U.S. has no realistic military options against Iran
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When discussing Iran, President George W. Bush commonly insists that "all options are on the table" -- a not-so-subtle reminder that Washington might use force against Tehran if all else fails. This threat overlooks the fact that the United States has no realistic military option against Iran. To protect its nuclear facilities from possible U.S. strikes, Iran has dispersed them throughout the country and placed them deep underground. Any U.S. attack would thus have to overcome both intelligence-related challenges (how to find the sites) and thorny logistical ones (how to hit them). (As the Iraq debacle has shown, U.S. intelligence is not always as reliable as it should be.) And even a successful military attack would not end the mullahs' nuclear ambitions; it would only motivate them to rebuild the destroyed facilities, and to do so with even less regard for Iran's treaty obligations.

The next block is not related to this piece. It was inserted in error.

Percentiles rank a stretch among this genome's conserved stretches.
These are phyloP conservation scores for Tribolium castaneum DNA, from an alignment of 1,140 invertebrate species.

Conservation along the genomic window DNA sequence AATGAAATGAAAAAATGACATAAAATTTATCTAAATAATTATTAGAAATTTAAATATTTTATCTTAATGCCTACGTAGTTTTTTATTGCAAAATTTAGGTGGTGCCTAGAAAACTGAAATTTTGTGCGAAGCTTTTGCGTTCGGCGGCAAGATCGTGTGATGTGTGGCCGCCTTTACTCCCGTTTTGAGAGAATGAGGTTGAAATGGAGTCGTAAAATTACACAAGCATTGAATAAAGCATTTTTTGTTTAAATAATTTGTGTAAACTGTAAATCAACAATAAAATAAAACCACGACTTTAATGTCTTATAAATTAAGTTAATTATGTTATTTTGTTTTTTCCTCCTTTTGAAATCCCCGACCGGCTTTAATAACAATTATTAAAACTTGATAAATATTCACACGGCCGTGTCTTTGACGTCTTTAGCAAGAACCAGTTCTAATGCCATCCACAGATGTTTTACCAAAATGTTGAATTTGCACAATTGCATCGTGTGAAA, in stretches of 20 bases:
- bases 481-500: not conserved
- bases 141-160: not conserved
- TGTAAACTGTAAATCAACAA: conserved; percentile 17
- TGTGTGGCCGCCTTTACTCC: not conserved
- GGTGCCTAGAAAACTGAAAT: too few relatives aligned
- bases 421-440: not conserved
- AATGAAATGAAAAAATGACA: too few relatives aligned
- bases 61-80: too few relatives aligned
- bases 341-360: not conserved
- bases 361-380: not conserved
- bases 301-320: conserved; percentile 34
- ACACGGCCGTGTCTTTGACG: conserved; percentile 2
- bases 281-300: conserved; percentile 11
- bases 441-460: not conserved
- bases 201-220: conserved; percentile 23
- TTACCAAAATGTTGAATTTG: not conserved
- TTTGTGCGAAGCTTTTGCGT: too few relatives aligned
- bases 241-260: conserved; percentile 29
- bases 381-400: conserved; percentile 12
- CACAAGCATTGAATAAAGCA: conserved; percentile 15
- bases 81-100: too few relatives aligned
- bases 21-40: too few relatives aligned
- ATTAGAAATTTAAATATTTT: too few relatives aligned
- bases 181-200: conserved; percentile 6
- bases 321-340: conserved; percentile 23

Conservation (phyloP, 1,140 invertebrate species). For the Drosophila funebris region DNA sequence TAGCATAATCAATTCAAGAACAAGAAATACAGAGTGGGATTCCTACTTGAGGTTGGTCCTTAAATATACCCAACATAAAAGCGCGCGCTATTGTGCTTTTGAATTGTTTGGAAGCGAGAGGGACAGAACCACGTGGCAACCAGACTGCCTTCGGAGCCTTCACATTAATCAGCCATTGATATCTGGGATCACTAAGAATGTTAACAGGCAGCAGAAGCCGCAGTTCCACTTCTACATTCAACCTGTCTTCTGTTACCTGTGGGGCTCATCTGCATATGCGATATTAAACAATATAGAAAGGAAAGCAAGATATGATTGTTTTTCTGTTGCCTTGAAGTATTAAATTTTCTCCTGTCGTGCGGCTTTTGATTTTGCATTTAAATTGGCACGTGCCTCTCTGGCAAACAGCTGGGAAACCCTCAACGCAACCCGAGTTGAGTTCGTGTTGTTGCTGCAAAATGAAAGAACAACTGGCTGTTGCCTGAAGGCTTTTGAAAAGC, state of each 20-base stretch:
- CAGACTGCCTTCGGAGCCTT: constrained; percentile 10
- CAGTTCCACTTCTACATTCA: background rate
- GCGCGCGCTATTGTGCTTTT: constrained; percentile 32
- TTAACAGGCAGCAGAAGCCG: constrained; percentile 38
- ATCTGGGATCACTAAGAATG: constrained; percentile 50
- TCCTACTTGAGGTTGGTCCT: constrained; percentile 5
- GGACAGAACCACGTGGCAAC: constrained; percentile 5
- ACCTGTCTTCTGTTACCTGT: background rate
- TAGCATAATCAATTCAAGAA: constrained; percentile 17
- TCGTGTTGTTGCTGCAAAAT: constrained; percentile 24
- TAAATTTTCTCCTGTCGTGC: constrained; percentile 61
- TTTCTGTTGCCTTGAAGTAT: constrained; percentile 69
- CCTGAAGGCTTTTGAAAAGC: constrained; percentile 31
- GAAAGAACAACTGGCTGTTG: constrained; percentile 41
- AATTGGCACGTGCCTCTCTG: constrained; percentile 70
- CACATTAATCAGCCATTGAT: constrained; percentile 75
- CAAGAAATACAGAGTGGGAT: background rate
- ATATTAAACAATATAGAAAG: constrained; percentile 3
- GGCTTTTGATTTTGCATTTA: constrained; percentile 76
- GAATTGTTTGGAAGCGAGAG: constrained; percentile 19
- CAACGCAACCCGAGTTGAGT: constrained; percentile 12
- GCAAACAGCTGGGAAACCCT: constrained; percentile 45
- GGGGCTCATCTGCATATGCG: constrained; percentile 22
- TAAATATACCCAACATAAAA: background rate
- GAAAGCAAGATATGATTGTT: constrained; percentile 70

Even if Iran's nuclear facilities were severely damaged during an attack, it is possible that Iran could embark on a crash programme to make one nuclear weapon. In the aftermath of an attack, it is likely that popular support for an Iranian nuclear weapon capability would increase; bolstering the position of hardliners and strengthening arguments that Iran must possess a nuclear deterrent. Furthermore, Iran has threatened to withdraw from the NPT and, should it do so post-attack, would build a clandestine programme free of international inspection and control.